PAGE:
The Laughingthrush was just seen as it came out of the undergrowth to catch some food. This was followed by a female Fulvous-breasted Woodpecker with the entirely black cap high up in a tree. Several Nuthatches - Velvet-fronted, Chestnut-bellied, and White-tailed were seen here as were lots of Blue-winged Minlas and Black-chinned Babblers. I had been trying to see skulking and unIDed Bush Warblers at every stage of the trip but it was here I got my first views of a couple of adult Grey-sided Bush Warblers.

 

The Bharat Tal itself was host to several Common Kingfishers, confiding Whistling Thrushes, and Bronzed Drongos and Red-billed Blue Magpies by the shore. A single White-bellied Drongo in the trees was nice too. A Banded Bay Cuckoo was calling continuously.

 

Feeder stream for Bharat/arjun Tal @ 1300 hrs: Rufous-bellied Niltava, Yellow-bellied Fantail, Green-tailed Sunbird, several tits and excellent views of bathing Scimitar Babbler, Lemon-rumped Warblers, Canary Flycatcher, etc.

 

As advised by Satyendra Sharma, we sat by the rocks and waited for some action to happen. It wasn't long before a Niltava appeared, followed by several Leothrix, Blue-winged Minla, Scimitar Babbler, Lemon-rumped Warbler, Black-lored, Green-backed, Great, and Balck-throated Tits, along with Grey-headed Canary Flycatcher, Black-chinned Babblers, Yellow-bellied and White-throated Fantail, etc.

 

Panna Tal @ 1530 hrs: A small lake a little detour away from the trail to the Camp was devoid of activity as such but it scored with the sighting of a single male Rufous-gorgeted Flycatcher.

 

Later, along the trail back to the camp - we got excellent views of a pair of Greater Flamebacks as well as a female Red-breasted Flycatcher. Another mixed flock was seen with more Black-chinned Babblers and Bar-winged Flycatcher Shrikes too.

 

The Camp has a little area with undergrowth that attracts a lot of Leothrix and Grey Treepies every morning. It was excellent, especially to see the latter numbering around 10-11 feeding within a meter's radius.

 

All in all, a fantastic trip. Although the Rubythroats will have to wait another day - we were very pleased with what we saw and some of the moments will be etched into my memory.

 

I want to specially thank Satyendra Sharma for some excellent tips as well as Abhijit Menon-Sen for help with the Eureka Fields spot.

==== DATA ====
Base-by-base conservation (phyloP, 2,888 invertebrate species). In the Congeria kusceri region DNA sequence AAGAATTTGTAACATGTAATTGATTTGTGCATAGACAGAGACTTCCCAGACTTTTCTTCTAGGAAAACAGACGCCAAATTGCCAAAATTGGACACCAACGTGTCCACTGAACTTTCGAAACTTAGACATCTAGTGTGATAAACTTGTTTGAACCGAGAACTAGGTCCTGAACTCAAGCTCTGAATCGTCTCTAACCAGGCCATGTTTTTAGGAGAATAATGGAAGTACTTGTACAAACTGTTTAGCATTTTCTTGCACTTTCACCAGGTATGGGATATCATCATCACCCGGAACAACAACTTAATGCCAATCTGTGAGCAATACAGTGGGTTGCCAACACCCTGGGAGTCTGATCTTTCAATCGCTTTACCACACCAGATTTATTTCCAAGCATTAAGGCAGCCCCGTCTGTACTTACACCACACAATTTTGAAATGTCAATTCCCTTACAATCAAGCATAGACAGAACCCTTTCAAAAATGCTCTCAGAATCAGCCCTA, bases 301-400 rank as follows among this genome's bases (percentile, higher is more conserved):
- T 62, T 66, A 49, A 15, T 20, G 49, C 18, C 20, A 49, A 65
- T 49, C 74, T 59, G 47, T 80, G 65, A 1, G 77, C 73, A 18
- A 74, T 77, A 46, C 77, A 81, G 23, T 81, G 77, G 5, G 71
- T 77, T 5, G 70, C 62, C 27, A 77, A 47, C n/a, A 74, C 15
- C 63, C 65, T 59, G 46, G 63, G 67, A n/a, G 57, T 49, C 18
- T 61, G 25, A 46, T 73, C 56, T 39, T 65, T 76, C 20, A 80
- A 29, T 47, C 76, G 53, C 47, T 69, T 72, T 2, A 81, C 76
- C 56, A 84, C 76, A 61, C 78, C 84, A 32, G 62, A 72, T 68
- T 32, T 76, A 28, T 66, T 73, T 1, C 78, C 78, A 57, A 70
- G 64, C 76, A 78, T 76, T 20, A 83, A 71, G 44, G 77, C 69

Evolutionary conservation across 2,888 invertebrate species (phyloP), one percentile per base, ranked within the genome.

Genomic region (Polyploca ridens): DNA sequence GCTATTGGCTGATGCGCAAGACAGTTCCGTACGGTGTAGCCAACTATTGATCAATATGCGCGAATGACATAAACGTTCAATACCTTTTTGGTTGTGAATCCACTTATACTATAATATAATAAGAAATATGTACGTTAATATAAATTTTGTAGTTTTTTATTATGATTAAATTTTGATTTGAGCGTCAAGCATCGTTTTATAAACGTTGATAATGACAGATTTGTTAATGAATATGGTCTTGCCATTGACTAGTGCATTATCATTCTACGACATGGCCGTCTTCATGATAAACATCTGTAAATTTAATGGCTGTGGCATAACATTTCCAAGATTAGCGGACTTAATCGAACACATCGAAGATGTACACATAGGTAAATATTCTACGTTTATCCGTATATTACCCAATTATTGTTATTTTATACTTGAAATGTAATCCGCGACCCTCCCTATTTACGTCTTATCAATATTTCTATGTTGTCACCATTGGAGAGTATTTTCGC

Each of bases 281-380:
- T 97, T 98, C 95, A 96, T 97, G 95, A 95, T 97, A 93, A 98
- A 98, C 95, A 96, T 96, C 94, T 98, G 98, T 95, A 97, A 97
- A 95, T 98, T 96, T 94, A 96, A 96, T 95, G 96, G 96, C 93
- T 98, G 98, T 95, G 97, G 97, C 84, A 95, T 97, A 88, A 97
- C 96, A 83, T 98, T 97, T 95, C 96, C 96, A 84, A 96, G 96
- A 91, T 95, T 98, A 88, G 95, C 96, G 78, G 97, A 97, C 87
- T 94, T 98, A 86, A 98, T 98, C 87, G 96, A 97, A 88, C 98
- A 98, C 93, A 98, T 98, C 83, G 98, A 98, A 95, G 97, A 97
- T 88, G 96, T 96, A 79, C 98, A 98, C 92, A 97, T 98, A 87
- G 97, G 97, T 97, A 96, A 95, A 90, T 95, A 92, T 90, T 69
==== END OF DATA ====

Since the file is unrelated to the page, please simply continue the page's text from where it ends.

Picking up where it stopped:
1. Black Kite
  2. Mountain Hawk Eagle
  3. Steppe Eagle
  4. Himalayan Griffon
  5. Eurasian Hobby
  6. Kaleej Pheasant
  7. Red-wattled Lapwing
  8. Green Sandpiper
  9. Emerald Dove
  10. Rock Pigeon
  11. Slaty-headed Parakeet
  12. Banded Bay Cuckoo
  13. Asian Barred Owlet
  14. House Swift
  15. Common Kingfisher
  16. Great Barbet
  17. Greater Yellownape
  18. Great Slaty Woodpecker
  19. Grey-headed Woodpecker
  20. Greater Flameback
  21. Brown-fronted Woodpecker
  22. Fulvous-breasted Woodpecker
  23. Grey-capped Pygmy Woodpecker
  24. Speckled Piculet
  25. Nepal House Martin
  26. Bronzed Drongo
  27. White-bellied Drongo
  28. Bar-winged Flycatcher Shrike
  29. Long-tailed Shrike
  30. Jungle Myna
  31. Black-headed Jay
  32. Grey Treepie
  33. Red-billed Blue Magpie
  34. Jungle Crow
  35. Black Bulbul
  36. Ashy Bulbul
  37. Red-vented Bulbul
  38. Himalayan Bulbul
  39. Rusty-cheeked Scimitar Babbler
  40. Black-chinned Babbler
  41. Jungle Babbler
  42. Red-billed Leothrix
  43. Blue-winged Minla
  44. Chestnut-tailed Minla
  45. Rufous Sibia
  46. Rufous-chinned Laughingthrush
  47. Streaked Laughingthrush
  48. White-throated Laughingthrush
  49. White-crested Laughingthrush
  50. Red-breasted Flycatcher
  51. Rufous-gorgeted Flycatcher
  52. Rufous-bellied Niltava
  53. Grey-headed Canary Flycatcher
  54. White-throated Fantail 55. Yellow-bellied Fantail
  55. Chestnut-headed Tesia
  56. Black-faced Warbler
  57. Grey-hooded Warbler
  58. Whistler's Warbler
  59. Grey-sided Bush Warbler
  60. Hume's Leaf Warbler
  61. Lemon-rumped Warbler
  62. Ashy-throated Warbler
  63. Buff-barred Warbler
  64. Blue-capped Redstart
  65. White-capped Water Redstart
  66. Plumbeous Water Redstart
  67. Oriental Magpie Robin
  68. Siberian Stonechat
  69. Grey Bushchat 71. Chestnut-bellied Rock Thrush
  70. Blue Whistling Thrush
  71. Great Tit
  72. Green-backed Tit
  73. Black-lored Tit
  74. Black-throated Tit
  75. Bar-tailed Treecreeper
  76. Eurasian Treecreeper
  77. Chestnut-bellied Nuthatch
  78. White-tailed Nuthatch
  79. Velvet-fronted Nuthatch
  80. Olive-backed Pipit
  81. White-browed Wagtail
  82. Grey Wagtail
  83. Oriental White-eye
  84. Green-tailed Sunbird
  85. House Sparrow
  86. Russet Sparrow
  87. Scaly-breasted Munia
  88. Black-throated Accentor
  89. Yellow-breasted Greenfinch
  90. Common Rosefinch



Recommended as one of the places to stay in the Outook traveller issue